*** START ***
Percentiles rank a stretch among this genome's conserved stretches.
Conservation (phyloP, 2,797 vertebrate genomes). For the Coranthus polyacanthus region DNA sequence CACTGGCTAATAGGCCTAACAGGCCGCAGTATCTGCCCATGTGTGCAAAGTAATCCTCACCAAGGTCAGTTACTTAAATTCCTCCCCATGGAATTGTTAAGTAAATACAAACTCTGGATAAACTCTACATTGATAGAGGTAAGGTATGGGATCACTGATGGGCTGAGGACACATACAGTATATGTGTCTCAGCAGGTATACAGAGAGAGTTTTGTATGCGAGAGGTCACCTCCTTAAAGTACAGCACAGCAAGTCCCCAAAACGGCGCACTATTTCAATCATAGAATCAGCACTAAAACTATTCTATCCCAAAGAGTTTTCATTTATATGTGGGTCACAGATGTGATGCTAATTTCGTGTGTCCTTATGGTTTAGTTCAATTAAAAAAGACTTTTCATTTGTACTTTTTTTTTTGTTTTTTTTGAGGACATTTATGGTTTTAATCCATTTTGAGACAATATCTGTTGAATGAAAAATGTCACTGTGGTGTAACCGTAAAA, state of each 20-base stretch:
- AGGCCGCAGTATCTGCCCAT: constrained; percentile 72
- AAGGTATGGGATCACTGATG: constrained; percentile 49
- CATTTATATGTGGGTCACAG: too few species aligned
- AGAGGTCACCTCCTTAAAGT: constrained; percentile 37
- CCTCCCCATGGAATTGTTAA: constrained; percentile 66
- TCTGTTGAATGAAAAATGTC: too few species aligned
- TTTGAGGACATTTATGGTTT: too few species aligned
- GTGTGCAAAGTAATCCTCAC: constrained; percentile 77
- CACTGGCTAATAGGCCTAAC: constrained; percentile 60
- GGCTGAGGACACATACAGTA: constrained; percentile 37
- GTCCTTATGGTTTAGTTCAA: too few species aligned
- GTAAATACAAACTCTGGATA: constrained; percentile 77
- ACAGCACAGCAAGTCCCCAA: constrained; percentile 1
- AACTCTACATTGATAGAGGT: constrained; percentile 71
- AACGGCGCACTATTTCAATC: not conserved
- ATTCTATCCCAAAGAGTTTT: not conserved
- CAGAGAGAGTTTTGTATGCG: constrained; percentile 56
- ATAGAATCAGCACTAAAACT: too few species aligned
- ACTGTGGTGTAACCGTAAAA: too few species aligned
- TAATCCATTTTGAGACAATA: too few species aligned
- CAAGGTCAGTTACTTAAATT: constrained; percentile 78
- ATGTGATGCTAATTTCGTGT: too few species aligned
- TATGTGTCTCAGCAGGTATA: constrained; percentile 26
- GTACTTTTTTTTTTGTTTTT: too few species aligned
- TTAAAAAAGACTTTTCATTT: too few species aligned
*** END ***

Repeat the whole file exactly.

Percentiles rank a stretch among this genome's conserved stretches.
Conservation (phyloP, 2,797 vertebrate genomes). For the Coranthus polyacanthus region DNA sequence CACTGGCTAATAGGCCTAACAGGCCGCAGTATCTGCCCATGTGTGCAAAGTAATCCTCACCAAGGTCAGTTACTTAAATTCCTCCCCATGGAATTGTTAAGTAAATACAAACTCTGGATAAACTCTACATTGATAGAGGTAAGGTATGGGATCACTGATGGGCTGAGGACACATACAGTATATGTGTCTCAGCAGGTATACAGAGAGAGTTTTGTATGCGAGAGGTCACCTCCTTAAAGTACAGCACAGCAAGTCCCCAAAACGGCGCACTATTTCAATCATAGAATCAGCACTAAAACTATTCTATCCCAAAGAGTTTTCATTTATATGTGGGTCACAGATGTGATGCTAATTTCGTGTGTCCTTATGGTTTAGTTCAATTAAAAAAGACTTTTCATTTGTACTTTTTTTTTTGTTTTTTTTGAGGACATTTATGGTTTTAATCCATTTTGAGACAATATCTGTTGAATGAAAAATGTCACTGTGGTGTAACCGTAAAA, state of each 20-base stretch:
- AGGCCGCAGTATCTGCCCAT: constrained; percentile 72
- AAGGTATGGGATCACTGATG: constrained; percentile 49
- CATTTATATGTGGGTCACAG: too few species aligned
- AGAGGTCACCTCCTTAAAGT: constrained; percentile 37
- CCTCCCCATGGAATTGTTAA: constrained; percentile 66
- TCTGTTGAATGAAAAATGTC: too few species aligned
- TTTGAGGACATTTATGGTTT: too few species aligned
- GTGTGCAAAGTAATCCTCAC: constrained; percentile 77
- CACTGGCTAATAGGCCTAAC: constrained; percentile 60
- GGCTGAGGACACATACAGTA: constrained; percentile 37
- GTCCTTATGGTTTAGTTCAA: too few species aligned
- GTAAATACAAACTCTGGATA: constrained; percentile 77
- ACAGCACAGCAAGTCCCCAA: constrained; percentile 1
- AACTCTACATTGATAGAGGT: constrained; percentile 71
- AACGGCGCACTATTTCAATC: not conserved
- ATTCTATCCCAAAGAGTTTT: not conserved
- CAGAGAGAGTTTTGTATGCG: constrained; percentile 56
- ATAGAATCAGCACTAAAACT: too few species aligned
- ACTGTGGTGTAACCGTAAAA: too few species aligned
- TAATCCATTTTGAGACAATA: too few species aligned
- CAAGGTCAGTTACTTAAATT: constrained; percentile 78
- ATGTGATGCTAATTTCGTGT: too few species aligned
- TATGTGTCTCAGCAGGTATA: constrained; percentile 26
- GTACTTTTTTTTTTGTTTTT: too few species aligned
- TTAAAAAAGACTTTTCATTT: too few species aligned